The CODED_COUTURE Exhibit

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iMiniSkirt by CuteCircuit, Interactive LED Skirt, Cultural Coding

 

On Thursday, the CODED_COUTURE exhibit opened at the Pratt Manhattan Gallery. Of course, the exhibit had me at “wearable technology,” but I found the content curation around the idea of four types of coding to be interesting also! See below for some of my highlights.

 

Each piece of art in the exhibit was categorized as biological, cultural, psychological, or synergistic coding. Works labeled as biological were based on data taken from our genetic make-up or other body data. Those labeled as cultural contained data about our behavioral responses or cultural stereotypes, while the psychological label denoted data and responses from individual personality traits. Finally, works labeled as synergistic coding meant that the artist or designer had paired their work with the user’s response – the work was responsive or dependent on the user in some way.

 

Some of my favorite pieces in the CODED_COUTURE exhibit straddled the biological and psychological categories. The BioWear garment shown below “ruffles” the attached feathers in response to the wearer’s heart rate, using a heart rate monitor and Arduino.

 

BioWear Feathers

BioWear Art Piece by Rebecca Pailes-Friedman at the CODED_COUTURE Exhibit, Biological Coding

 

The Holy Dress was an interactive dress piece that shocks the user when they tell a lie. The garment has a microphone and will light up when the wearer talks. It also contains a commercial lie detector and a shock-training collar.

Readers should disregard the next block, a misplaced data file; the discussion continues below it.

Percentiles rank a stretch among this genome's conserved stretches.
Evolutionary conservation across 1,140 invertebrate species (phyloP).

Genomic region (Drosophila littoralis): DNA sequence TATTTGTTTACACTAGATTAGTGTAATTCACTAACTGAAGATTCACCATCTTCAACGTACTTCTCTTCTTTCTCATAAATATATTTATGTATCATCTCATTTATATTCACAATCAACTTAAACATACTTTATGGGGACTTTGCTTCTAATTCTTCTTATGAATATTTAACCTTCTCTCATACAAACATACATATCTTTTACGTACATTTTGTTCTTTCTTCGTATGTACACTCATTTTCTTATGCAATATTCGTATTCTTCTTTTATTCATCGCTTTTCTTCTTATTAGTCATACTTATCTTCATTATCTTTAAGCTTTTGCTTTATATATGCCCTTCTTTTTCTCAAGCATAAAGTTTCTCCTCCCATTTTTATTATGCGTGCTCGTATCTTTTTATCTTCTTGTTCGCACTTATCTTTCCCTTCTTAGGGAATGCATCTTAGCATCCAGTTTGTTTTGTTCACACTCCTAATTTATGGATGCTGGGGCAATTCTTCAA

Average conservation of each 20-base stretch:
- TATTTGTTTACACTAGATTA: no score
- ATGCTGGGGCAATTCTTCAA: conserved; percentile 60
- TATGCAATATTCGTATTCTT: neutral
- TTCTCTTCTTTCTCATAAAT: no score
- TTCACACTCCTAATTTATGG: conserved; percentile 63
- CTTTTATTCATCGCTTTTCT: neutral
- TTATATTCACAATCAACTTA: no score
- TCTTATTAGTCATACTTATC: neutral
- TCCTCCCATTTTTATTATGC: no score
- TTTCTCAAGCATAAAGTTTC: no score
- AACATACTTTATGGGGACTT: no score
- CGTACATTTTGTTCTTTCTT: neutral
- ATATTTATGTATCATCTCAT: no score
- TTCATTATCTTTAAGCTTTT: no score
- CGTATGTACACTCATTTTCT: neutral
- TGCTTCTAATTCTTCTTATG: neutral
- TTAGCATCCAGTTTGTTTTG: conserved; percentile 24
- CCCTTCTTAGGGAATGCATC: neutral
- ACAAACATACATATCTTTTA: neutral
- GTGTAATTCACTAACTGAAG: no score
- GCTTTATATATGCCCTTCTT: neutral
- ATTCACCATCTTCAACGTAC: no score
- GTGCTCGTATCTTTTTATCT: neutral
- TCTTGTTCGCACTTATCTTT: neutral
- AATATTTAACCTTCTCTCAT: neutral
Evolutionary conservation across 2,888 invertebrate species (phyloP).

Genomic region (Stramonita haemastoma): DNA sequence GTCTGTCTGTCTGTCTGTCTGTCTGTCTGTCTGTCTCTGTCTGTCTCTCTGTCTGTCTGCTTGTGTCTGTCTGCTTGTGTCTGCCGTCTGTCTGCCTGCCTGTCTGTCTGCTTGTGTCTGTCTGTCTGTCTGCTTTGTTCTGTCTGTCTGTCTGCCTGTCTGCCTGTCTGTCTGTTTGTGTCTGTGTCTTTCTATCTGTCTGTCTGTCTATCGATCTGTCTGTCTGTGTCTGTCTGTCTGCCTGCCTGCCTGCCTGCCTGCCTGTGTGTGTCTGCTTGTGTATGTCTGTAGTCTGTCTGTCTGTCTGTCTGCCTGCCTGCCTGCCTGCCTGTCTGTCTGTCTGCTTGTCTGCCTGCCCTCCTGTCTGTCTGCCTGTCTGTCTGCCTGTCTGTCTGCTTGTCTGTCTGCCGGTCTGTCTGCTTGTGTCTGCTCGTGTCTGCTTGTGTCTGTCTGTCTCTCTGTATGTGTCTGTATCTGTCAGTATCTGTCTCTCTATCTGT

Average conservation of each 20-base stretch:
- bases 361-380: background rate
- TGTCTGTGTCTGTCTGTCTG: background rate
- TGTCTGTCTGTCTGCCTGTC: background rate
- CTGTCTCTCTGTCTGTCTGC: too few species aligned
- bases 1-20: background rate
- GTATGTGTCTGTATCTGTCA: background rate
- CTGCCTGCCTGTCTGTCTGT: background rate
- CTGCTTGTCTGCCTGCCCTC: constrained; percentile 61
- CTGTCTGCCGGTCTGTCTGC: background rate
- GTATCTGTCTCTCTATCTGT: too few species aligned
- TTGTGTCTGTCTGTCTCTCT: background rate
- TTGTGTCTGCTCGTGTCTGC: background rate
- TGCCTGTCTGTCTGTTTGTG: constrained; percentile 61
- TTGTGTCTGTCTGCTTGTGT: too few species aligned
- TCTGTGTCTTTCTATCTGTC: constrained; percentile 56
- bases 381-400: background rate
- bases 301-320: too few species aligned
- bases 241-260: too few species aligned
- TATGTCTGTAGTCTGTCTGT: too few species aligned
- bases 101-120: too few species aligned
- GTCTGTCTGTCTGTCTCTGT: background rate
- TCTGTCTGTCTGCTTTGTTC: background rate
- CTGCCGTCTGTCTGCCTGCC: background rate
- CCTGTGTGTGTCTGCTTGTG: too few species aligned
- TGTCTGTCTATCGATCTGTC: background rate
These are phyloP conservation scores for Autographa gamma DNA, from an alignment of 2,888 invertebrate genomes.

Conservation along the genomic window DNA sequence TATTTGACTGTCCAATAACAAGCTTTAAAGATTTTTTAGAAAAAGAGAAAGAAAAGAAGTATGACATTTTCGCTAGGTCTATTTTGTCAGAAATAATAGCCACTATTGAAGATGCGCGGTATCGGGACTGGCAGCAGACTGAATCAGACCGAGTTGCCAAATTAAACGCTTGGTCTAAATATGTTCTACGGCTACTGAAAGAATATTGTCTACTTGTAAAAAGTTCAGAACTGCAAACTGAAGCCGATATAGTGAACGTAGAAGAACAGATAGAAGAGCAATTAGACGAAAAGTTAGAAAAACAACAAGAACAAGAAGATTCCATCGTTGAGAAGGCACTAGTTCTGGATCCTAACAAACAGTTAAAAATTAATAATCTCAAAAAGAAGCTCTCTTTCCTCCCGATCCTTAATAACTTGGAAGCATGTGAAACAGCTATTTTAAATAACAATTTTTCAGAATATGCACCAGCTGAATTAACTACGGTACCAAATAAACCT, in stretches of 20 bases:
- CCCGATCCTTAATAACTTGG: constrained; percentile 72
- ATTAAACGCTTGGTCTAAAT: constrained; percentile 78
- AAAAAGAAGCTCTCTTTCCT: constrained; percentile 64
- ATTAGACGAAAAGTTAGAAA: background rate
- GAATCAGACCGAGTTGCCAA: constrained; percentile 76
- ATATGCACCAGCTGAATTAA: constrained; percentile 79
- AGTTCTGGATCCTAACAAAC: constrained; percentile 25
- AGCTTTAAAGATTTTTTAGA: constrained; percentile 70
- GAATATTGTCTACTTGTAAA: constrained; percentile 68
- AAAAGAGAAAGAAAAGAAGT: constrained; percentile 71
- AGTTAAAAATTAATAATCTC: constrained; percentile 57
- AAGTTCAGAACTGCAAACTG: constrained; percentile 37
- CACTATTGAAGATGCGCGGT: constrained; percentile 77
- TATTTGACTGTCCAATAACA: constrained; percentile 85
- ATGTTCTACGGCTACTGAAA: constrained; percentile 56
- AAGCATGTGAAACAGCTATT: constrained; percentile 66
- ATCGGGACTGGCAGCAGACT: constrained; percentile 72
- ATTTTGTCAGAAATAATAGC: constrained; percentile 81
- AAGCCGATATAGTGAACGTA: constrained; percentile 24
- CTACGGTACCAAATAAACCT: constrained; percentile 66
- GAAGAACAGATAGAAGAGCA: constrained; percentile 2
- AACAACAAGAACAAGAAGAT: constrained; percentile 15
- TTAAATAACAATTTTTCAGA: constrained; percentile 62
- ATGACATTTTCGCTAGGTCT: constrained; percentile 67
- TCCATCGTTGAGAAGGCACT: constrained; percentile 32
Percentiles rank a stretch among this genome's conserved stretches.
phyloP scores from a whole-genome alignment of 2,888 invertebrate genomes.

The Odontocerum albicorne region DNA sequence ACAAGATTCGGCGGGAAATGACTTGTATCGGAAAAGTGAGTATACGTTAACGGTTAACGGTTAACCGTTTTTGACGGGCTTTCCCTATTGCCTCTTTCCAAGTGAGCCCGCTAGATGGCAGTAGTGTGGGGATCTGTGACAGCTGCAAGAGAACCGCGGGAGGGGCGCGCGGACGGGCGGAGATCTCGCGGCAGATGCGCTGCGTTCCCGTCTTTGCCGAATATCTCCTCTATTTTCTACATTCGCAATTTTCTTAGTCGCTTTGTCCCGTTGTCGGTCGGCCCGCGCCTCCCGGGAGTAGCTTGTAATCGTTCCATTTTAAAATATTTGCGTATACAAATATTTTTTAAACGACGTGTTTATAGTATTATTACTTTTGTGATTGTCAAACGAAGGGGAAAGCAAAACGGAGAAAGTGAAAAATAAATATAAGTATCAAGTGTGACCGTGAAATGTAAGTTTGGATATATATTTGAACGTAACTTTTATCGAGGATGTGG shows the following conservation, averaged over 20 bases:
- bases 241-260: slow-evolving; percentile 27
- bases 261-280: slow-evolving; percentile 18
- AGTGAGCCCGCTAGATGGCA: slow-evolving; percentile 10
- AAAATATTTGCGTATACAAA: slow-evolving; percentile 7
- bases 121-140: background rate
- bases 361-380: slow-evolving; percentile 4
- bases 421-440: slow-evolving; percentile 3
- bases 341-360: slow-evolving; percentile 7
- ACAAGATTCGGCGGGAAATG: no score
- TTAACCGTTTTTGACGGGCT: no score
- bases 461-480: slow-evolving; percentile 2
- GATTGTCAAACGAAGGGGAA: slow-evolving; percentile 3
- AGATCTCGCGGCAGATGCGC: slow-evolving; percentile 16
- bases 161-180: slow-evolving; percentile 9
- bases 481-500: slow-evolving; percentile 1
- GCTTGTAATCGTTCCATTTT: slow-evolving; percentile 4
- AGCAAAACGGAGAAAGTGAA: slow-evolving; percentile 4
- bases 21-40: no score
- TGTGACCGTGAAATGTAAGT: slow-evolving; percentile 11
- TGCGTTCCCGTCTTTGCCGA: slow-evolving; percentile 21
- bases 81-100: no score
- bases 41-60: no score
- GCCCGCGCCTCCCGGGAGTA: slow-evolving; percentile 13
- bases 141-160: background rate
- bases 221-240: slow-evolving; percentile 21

Holy Dress at the CODED_COUTURE Exhibit

Holy Dress by Coleman, Smelt, and Rotteveel, Psychological Coding

 

There were two sets of garments created by artist Ying Gao at the exhibit. They were both labeled as cultural coding, like the CuteCircuit skirt shown at the top of my post. The first set was gaze-activated and was titled (No) Where (Now) Here. The pieces were created with super organza, photoluminescent thread, PVDF, and electronic devices. I was intrigued by the PVDF material. It is a thermoplastic fluoropolymer with piezoelectric properties – this means that it can be used as an acoustic transducer or an actuator (think movement here). The artist didn’t provide much information about the electronic devices within the garment, but my guess is that stretches of the PVDF are set up as piezoelectric actuators which move when a voltage is applied. If anyone knows how these pieces are set up let me know in the comments!

 

 

 

The second set was titled Incertitudes, and was also made from PVDF with dressmaker pins and electronic devices. These pieces were designed to react and move based on the spectator’s voice. Unfortunately, none of the pieces were set up to be interactive at the exhibit, but check out the artist’s videos in my links to see these amazing pieces in action.

 

 
 

 

 

The exhibit runs through April 30th, 2016. Have you visited it? If not, are you planning a visit?



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